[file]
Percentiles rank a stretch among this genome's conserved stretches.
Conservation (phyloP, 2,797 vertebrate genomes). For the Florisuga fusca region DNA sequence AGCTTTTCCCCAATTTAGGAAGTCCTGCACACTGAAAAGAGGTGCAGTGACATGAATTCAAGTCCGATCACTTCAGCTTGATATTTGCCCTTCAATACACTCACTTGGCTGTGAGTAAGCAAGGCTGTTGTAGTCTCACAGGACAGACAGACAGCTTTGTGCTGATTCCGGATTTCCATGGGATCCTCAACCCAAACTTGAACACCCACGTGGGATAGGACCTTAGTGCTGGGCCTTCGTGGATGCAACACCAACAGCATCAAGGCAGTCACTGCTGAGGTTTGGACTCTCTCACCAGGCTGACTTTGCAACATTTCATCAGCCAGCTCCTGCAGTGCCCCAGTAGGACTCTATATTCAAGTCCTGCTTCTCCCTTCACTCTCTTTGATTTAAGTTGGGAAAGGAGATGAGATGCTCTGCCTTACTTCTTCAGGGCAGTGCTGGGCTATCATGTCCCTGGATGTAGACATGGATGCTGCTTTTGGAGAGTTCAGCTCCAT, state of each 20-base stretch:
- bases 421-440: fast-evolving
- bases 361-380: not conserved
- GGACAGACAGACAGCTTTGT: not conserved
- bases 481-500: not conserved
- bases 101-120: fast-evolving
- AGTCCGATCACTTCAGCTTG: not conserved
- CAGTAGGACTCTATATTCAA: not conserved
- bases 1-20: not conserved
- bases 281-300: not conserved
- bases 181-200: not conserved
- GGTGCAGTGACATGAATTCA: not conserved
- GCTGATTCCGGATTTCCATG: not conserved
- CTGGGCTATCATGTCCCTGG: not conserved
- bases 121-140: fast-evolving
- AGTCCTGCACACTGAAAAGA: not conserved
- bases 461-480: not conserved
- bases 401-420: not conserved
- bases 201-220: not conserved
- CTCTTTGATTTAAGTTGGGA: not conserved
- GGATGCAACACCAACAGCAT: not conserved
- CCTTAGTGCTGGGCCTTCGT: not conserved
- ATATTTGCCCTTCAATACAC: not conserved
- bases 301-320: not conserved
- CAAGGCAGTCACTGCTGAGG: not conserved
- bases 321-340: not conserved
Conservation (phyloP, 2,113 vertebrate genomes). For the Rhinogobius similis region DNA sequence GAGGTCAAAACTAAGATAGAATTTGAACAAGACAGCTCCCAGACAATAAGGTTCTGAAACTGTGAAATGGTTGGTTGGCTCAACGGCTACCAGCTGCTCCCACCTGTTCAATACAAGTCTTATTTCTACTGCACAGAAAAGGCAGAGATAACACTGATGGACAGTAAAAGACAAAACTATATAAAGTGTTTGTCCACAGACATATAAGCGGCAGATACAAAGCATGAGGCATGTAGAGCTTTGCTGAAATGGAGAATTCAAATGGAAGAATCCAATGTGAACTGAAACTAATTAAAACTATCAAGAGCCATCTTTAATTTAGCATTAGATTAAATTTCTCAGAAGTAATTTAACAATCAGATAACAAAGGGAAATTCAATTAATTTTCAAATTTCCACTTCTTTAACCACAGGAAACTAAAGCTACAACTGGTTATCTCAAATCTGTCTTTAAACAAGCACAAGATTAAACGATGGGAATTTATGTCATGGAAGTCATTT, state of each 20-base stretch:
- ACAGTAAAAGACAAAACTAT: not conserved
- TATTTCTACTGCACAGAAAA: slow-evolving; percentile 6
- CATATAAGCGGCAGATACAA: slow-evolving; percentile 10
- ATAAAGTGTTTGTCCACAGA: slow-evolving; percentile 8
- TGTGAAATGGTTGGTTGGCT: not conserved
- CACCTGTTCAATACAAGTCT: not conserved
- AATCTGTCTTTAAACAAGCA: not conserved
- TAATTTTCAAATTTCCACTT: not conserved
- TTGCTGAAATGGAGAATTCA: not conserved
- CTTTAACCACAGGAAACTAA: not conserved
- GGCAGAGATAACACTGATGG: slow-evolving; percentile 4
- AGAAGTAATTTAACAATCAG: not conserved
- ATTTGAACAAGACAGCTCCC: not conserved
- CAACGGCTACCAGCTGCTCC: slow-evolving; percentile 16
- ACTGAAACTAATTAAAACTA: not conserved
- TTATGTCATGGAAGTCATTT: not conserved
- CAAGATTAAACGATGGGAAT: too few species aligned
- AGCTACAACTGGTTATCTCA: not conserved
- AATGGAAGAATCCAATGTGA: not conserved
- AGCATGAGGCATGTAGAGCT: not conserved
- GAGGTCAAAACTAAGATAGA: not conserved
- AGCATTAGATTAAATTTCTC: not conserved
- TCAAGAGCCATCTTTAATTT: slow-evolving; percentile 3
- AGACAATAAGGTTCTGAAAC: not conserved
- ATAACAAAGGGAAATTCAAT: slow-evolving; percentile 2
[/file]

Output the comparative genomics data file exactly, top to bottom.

Percentiles rank a stretch among this genome's conserved stretches.
Conservation (phyloP, 2,797 vertebrate genomes). For the Florisuga fusca region DNA sequence AGCTTTTCCCCAATTTAGGAAGTCCTGCACACTGAAAAGAGGTGCAGTGACATGAATTCAAGTCCGATCACTTCAGCTTGATATTTGCCCTTCAATACACTCACTTGGCTGTGAGTAAGCAAGGCTGTTGTAGTCTCACAGGACAGACAGACAGCTTTGTGCTGATTCCGGATTTCCATGGGATCCTCAACCCAAACTTGAACACCCACGTGGGATAGGACCTTAGTGCTGGGCCTTCGTGGATGCAACACCAACAGCATCAAGGCAGTCACTGCTGAGGTTTGGACTCTCTCACCAGGCTGACTTTGCAACATTTCATCAGCCAGCTCCTGCAGTGCCCCAGTAGGACTCTATATTCAAGTCCTGCTTCTCCCTTCACTCTCTTTGATTTAAGTTGGGAAAGGAGATGAGATGCTCTGCCTTACTTCTTCAGGGCAGTGCTGGGCTATCATGTCCCTGGATGTAGACATGGATGCTGCTTTTGGAGAGTTCAGCTCCAT, state of each 20-base stretch:
- bases 421-440: fast-evolving
- bases 361-380: not conserved
- GGACAGACAGACAGCTTTGT: not conserved
- bases 481-500: not conserved
- bases 101-120: fast-evolving
- AGTCCGATCACTTCAGCTTG: not conserved
- CAGTAGGACTCTATATTCAA: not conserved
- bases 1-20: not conserved
- bases 281-300: not conserved
- bases 181-200: not conserved
- GGTGCAGTGACATGAATTCA: not conserved
- GCTGATTCCGGATTTCCATG: not conserved
- CTGGGCTATCATGTCCCTGG: not conserved
- bases 121-140: fast-evolving
- AGTCCTGCACACTGAAAAGA: not conserved
- bases 461-480: not conserved
- bases 401-420: not conserved
- bases 201-220: not conserved
- CTCTTTGATTTAAGTTGGGA: not conserved
- GGATGCAACACCAACAGCAT: not conserved
- CCTTAGTGCTGGGCCTTCGT: not conserved
- ATATTTGCCCTTCAATACAC: not conserved
- bases 301-320: not conserved
- CAAGGCAGTCACTGCTGAGG: not conserved
- bases 321-340: not conserved
Conservation (phyloP, 2,113 vertebrate genomes). For the Rhinogobius similis region DNA sequence GAGGTCAAAACTAAGATAGAATTTGAACAAGACAGCTCCCAGACAATAAGGTTCTGAAACTGTGAAATGGTTGGTTGGCTCAACGGCTACCAGCTGCTCCCACCTGTTCAATACAAGTCTTATTTCTACTGCACAGAAAAGGCAGAGATAACACTGATGGACAGTAAAAGACAAAACTATATAAAGTGTTTGTCCACAGACATATAAGCGGCAGATACAAAGCATGAGGCATGTAGAGCTTTGCTGAAATGGAGAATTCAAATGGAAGAATCCAATGTGAACTGAAACTAATTAAAACTATCAAGAGCCATCTTTAATTTAGCATTAGATTAAATTTCTCAGAAGTAATTTAACAATCAGATAACAAAGGGAAATTCAATTAATTTTCAAATTTCCACTTCTTTAACCACAGGAAACTAAAGCTACAACTGGTTATCTCAAATCTGTCTTTAAACAAGCACAAGATTAAACGATGGGAATTTATGTCATGGAAGTCATTT, state of each 20-base stretch:
- ACAGTAAAAGACAAAACTAT: not conserved
- TATTTCTACTGCACAGAAAA: slow-evolving; percentile 6
- CATATAAGCGGCAGATACAA: slow-evolving; percentile 10
- ATAAAGTGTTTGTCCACAGA: slow-evolving; percentile 8
- TGTGAAATGGTTGGTTGGCT: not conserved
- CACCTGTTCAATACAAGTCT: not conserved
- AATCTGTCTTTAAACAAGCA: not conserved
- TAATTTTCAAATTTCCACTT: not conserved
- TTGCTGAAATGGAGAATTCA: not conserved
- CTTTAACCACAGGAAACTAA: not conserved
- GGCAGAGATAACACTGATGG: slow-evolving; percentile 4
- AGAAGTAATTTAACAATCAG: not conserved
- ATTTGAACAAGACAGCTCCC: not conserved
- CAACGGCTACCAGCTGCTCC: slow-evolving; percentile 16
- ACTGAAACTAATTAAAACTA: not conserved
- TTATGTCATGGAAGTCATTT: not conserved
- CAAGATTAAACGATGGGAAT: too few species aligned
- AGCTACAACTGGTTATCTCA: not conserved
- AATGGAAGAATCCAATGTGA: not conserved
- AGCATGAGGCATGTAGAGCT: not conserved
- GAGGTCAAAACTAAGATAGA: not conserved
- AGCATTAGATTAAATTTCTC: not conserved
- TCAAGAGCCATCTTTAATTT: slow-evolving; percentile 3
- AGACAATAAGGTTCTGAAAC: not conserved
- ATAACAAAGGGAAATTCAAT: slow-evolving; percentile 2